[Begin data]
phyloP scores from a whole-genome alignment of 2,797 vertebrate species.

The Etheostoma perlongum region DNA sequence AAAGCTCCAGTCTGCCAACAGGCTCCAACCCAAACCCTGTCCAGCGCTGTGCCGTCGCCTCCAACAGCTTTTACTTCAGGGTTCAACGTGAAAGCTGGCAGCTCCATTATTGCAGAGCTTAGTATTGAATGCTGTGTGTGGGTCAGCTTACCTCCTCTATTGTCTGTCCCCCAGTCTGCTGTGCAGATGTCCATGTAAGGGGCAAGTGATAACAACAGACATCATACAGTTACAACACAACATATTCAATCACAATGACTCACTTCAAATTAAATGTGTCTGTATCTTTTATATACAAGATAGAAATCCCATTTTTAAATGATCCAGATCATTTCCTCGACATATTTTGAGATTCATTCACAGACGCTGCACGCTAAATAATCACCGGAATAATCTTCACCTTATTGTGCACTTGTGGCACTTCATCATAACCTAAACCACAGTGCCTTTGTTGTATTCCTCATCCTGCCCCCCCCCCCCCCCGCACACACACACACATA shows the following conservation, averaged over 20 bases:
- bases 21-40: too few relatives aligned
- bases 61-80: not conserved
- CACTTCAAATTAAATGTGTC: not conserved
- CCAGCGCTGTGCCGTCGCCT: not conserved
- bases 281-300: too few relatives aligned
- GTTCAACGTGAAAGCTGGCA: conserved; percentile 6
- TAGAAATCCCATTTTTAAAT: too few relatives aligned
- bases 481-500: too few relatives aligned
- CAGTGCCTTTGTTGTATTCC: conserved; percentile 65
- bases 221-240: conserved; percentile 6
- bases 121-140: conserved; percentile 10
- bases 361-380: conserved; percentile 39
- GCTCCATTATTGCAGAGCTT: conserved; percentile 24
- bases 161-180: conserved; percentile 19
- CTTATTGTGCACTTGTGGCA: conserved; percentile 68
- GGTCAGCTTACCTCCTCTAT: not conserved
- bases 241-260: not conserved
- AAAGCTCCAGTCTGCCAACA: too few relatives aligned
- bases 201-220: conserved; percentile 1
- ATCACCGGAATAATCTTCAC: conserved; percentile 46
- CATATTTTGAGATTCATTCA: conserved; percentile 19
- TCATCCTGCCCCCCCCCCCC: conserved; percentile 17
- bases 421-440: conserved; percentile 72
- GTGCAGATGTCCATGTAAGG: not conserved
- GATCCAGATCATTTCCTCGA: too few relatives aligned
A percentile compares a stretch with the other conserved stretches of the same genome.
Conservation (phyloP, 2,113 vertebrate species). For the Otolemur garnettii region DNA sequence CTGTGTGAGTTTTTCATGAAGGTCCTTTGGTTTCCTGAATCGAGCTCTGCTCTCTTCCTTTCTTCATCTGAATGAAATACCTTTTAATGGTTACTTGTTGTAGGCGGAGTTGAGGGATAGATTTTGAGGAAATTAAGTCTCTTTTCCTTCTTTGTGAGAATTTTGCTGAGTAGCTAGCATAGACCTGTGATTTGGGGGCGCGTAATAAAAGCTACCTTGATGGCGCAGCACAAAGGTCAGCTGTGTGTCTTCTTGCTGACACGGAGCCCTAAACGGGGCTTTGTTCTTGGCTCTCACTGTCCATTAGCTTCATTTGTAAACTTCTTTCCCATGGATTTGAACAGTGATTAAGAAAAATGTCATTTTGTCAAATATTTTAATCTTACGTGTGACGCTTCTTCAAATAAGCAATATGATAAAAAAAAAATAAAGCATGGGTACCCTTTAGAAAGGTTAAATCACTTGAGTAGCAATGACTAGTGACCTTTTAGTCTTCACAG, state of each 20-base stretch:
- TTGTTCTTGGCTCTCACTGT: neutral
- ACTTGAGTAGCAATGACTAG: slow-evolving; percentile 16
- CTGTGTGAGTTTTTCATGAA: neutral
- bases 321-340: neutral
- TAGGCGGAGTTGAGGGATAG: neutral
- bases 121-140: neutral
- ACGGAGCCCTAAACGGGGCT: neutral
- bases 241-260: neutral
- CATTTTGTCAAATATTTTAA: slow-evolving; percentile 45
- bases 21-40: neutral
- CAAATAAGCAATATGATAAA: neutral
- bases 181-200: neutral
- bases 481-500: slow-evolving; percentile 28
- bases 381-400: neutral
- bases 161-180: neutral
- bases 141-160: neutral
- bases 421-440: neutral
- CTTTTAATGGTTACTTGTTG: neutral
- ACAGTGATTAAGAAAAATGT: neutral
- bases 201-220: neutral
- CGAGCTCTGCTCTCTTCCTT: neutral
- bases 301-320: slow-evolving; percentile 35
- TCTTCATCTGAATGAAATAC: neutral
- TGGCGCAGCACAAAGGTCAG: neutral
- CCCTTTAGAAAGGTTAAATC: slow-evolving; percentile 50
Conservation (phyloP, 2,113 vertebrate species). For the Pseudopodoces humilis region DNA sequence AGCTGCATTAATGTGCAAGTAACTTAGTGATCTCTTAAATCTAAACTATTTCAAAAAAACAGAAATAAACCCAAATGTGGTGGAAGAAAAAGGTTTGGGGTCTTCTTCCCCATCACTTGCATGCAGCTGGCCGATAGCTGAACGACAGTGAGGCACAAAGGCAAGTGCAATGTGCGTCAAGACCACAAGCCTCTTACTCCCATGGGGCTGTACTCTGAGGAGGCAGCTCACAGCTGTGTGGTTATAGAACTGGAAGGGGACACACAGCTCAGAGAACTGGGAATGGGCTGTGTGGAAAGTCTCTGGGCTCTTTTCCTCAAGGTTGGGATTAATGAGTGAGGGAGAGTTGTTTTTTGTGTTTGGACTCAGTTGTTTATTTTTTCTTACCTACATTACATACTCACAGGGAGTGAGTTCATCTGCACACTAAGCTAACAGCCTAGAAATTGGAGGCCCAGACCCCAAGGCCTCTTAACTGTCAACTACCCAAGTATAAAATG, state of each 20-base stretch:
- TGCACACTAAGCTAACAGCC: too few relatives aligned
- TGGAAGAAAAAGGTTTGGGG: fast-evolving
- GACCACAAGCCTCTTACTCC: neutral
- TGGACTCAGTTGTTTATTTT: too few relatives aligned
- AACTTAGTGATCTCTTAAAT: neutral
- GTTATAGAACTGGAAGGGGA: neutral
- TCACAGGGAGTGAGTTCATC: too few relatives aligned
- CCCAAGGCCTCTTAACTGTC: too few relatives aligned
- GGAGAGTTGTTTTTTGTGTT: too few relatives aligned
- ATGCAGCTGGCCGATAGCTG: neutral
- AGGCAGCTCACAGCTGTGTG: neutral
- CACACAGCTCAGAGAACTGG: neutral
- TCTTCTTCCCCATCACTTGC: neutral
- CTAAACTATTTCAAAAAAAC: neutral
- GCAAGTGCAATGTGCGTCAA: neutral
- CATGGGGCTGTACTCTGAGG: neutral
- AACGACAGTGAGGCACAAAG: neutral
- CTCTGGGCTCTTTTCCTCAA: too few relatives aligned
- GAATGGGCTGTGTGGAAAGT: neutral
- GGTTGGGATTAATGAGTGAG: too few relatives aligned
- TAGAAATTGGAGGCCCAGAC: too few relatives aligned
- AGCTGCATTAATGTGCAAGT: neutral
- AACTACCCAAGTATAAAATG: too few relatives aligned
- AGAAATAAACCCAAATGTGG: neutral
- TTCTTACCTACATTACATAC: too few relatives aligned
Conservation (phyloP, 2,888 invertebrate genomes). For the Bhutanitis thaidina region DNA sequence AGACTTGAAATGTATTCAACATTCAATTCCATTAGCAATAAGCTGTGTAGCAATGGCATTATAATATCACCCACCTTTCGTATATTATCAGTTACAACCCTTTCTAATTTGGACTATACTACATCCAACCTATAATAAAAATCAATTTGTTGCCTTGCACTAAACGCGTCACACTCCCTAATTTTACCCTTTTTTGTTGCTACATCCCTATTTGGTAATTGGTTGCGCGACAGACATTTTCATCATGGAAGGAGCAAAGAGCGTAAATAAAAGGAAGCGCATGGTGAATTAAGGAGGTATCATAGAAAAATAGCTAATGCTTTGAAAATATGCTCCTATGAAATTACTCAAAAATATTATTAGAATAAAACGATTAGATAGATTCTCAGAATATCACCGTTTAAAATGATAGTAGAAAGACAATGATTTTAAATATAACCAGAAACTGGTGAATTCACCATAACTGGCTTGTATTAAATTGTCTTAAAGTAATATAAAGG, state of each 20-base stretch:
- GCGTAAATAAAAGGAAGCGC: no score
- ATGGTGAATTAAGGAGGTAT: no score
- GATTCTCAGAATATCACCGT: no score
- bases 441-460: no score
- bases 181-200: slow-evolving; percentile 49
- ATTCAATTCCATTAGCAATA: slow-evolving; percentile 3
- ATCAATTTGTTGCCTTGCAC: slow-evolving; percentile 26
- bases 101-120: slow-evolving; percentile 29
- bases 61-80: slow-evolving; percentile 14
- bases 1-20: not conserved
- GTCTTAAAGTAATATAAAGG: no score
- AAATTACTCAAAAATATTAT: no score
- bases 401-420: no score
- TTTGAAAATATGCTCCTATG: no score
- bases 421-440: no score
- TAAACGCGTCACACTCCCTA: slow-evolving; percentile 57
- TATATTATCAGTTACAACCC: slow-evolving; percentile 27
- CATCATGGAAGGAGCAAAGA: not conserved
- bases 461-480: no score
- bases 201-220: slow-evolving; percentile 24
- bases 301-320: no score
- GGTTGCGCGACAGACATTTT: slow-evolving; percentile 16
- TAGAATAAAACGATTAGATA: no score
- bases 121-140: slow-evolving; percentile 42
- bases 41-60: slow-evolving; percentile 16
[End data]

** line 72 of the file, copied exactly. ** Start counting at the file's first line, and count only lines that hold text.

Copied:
- AACGACAGTGAGGCACAAAG: neutral